+ Architectural Heritage Society of Scotland, Glasite Meeting House, 33 Barony Street, Edinburgh EH3 6NX For more information consult

[4 ] Adolph Eichmann’s Demonic Spirit Lives On

On the 18 July 2007 broadcast of Faith and Action Live, F&A President Rob Schenck reported on the recent prayer vigil by hundreds of young people in Wichita, Kansas at the facilities of abortionist Dr. George Tiller who is known as “Tiller the Killer” for his specialty of aborting late term babies.

Schenck described Tiller’s so-called women’s health clinic as “America’s Auschwitz,” describing how the clinic's crematory chimney emits black smoke into the surrounding air containing the ashes of aborted babies.

Schenck additionally described how Tiller is now skirting the recent US Supreme Court decision outlawing partial birth abortion by injecting fetal poisons like Digoxin into the late-term unborn child who is then delivered dead a few days after the poison has had time to kill the baby.

+ Faith and Action in the Nations Capital, 109 Second St. NE, Washington, DC 20002 For more information see

[ 5 ]
Carolina Church Obtains Restraining Order

A congregation in western North Carolina has been granted a temporary restraining order that prevents the presbytery or the Presbyterian Church (USA) from seizing control of the congregation's property and assets. The order, signed 2 July by Judicial District 29A Superior Court Judge James Baker, will remain in effect pending a hearing to determine if First Presbyterian Church in Marion ownes its property. The Presbytery of Western North Carolina and the PCUSA are also making claims.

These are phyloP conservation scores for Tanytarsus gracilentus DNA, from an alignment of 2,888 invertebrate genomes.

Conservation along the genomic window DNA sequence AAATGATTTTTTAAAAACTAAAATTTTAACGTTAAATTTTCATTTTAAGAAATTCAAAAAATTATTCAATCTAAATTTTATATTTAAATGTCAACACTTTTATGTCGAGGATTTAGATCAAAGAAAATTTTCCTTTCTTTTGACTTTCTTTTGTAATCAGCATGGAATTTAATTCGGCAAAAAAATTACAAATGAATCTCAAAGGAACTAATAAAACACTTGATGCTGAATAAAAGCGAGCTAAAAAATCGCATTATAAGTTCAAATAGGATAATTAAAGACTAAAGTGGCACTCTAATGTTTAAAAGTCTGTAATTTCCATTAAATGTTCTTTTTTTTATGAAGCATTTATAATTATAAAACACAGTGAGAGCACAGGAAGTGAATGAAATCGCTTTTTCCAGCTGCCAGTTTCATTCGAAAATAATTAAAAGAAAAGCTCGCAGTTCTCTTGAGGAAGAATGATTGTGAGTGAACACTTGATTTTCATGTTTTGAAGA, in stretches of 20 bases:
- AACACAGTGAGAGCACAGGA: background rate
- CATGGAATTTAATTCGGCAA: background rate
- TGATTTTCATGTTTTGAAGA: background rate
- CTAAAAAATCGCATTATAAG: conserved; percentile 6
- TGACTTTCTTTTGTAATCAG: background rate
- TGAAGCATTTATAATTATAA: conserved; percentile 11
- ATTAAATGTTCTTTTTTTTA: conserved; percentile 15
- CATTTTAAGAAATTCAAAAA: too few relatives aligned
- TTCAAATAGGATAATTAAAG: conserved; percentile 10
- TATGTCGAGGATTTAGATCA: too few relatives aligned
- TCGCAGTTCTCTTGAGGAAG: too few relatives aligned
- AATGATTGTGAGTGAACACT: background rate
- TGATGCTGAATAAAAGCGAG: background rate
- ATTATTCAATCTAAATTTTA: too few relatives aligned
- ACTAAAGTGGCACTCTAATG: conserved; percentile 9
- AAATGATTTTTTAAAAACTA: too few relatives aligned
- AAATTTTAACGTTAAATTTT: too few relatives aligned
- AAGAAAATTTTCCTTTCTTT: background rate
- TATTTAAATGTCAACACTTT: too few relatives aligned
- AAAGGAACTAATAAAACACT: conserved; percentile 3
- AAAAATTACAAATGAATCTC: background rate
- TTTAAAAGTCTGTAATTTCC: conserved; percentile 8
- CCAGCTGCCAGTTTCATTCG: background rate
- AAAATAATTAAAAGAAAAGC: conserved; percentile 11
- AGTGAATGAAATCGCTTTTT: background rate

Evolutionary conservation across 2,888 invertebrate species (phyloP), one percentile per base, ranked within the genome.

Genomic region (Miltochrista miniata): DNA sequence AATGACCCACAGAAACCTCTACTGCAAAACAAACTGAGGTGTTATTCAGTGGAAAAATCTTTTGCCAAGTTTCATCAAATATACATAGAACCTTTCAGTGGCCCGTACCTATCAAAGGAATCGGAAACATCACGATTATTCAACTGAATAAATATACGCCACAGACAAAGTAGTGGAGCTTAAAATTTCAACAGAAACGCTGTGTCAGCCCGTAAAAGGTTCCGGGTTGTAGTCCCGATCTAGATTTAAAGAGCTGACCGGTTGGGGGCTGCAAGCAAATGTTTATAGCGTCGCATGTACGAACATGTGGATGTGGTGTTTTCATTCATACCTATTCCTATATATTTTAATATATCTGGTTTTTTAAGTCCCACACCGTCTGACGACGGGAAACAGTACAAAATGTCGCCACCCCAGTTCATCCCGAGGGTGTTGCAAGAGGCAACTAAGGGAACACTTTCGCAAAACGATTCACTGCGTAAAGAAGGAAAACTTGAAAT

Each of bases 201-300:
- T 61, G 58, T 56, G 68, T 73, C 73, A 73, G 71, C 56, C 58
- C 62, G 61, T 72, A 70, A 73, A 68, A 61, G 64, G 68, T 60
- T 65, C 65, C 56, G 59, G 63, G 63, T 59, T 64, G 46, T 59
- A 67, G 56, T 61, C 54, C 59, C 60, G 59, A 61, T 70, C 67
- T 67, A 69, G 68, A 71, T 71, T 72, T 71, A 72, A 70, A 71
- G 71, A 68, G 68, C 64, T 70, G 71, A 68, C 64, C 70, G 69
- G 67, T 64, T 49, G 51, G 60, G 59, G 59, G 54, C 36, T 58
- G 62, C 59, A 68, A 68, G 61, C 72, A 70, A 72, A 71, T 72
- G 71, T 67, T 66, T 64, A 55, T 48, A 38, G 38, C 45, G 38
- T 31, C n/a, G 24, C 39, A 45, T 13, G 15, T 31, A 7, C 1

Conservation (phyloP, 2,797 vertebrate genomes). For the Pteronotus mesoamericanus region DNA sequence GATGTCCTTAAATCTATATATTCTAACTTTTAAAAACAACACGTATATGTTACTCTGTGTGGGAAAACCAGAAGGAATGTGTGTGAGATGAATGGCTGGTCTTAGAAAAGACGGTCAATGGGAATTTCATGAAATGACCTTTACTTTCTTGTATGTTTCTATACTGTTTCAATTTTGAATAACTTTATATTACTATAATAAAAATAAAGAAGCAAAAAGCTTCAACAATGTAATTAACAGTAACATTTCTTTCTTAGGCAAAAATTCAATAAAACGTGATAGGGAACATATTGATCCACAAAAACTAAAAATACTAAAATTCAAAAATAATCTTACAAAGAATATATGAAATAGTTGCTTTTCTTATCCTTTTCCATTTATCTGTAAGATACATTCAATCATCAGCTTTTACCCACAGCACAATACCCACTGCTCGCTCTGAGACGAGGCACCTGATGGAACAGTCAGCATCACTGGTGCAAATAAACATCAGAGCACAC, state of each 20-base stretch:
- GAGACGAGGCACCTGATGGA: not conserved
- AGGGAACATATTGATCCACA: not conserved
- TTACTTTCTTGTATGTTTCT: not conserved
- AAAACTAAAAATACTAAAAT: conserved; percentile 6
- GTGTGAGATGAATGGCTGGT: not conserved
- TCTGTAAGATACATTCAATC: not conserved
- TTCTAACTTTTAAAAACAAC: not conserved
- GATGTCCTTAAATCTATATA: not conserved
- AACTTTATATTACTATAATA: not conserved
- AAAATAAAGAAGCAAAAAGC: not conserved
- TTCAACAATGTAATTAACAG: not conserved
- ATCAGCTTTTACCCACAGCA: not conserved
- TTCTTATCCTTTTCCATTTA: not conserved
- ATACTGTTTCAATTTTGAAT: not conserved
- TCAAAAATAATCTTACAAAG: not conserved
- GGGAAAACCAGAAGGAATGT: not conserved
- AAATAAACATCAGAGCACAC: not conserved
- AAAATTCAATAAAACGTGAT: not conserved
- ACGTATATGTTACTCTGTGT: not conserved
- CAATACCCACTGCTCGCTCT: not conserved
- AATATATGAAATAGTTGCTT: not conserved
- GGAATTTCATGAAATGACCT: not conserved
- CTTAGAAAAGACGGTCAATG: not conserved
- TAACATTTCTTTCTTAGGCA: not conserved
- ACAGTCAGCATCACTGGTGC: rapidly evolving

Rev. Mr. Jim Wilken, pastor of the church, referred all questions to the congregation's attorney, Stephen Little. Barbara (Bobbi) White, general presbyter of the Presbytery of Western North Carolina, said, "We were shocked and saddened. Without any discussion or notice, we were served with the TRO and complaint and a couple inches of paper" supporting those legal documents.

"We did invite the pastor and session to come before the presbytery's committee on ministry or the presbytery council," she said, "just to help us understand their thinking behind this action and to try to bring reconciliation and to listen to their concerns. They refused to come on the advice of their legal counsel."

+ First Presbyterian Church, 79 Academy St., Marion, North Carolina 28752 (828) 652-5717

Malawi Declares Friday a Holiday for Muslims

Malawi has become the first country in southern Africa to grant Muslims a holiday on Fridays, their day of worship. However, the move has been snubbed by the Muslim Association of Malawi, which has criticised President Bingu wa Mutharika for declaring the day a holiday without consulting Muslims.

"As Muslims, we don't need a full holiday on Fridays," the association's secretary general, Imran Shareef, told the local media after Mutharika's declaration. "We only need two hours for our prayers, and then we can revert to our toil. We would have liked it if the president declared the traditional Muslim festival of Eid-ul-Quarban and the day for the birth of Muhammad as holidays."

Speaking at celebrations marking the country's independence on 6 July, Mutharika declared Friday afternoons a holiday for all Muslims working in the civil service, in order to allow them to attend prayers held at mosques. But Muslims have said the president's gesture has raised more questions than answers, and that these could have been cleared up if the president had consulted the Muslim community. An estimated 12.8 percent of Malawi’s 13.6 million people are Muslim.

+ Ecumenical News International, PO Box 2100, CH - 1211 Geneva 2 Switzerland

[ 7 ]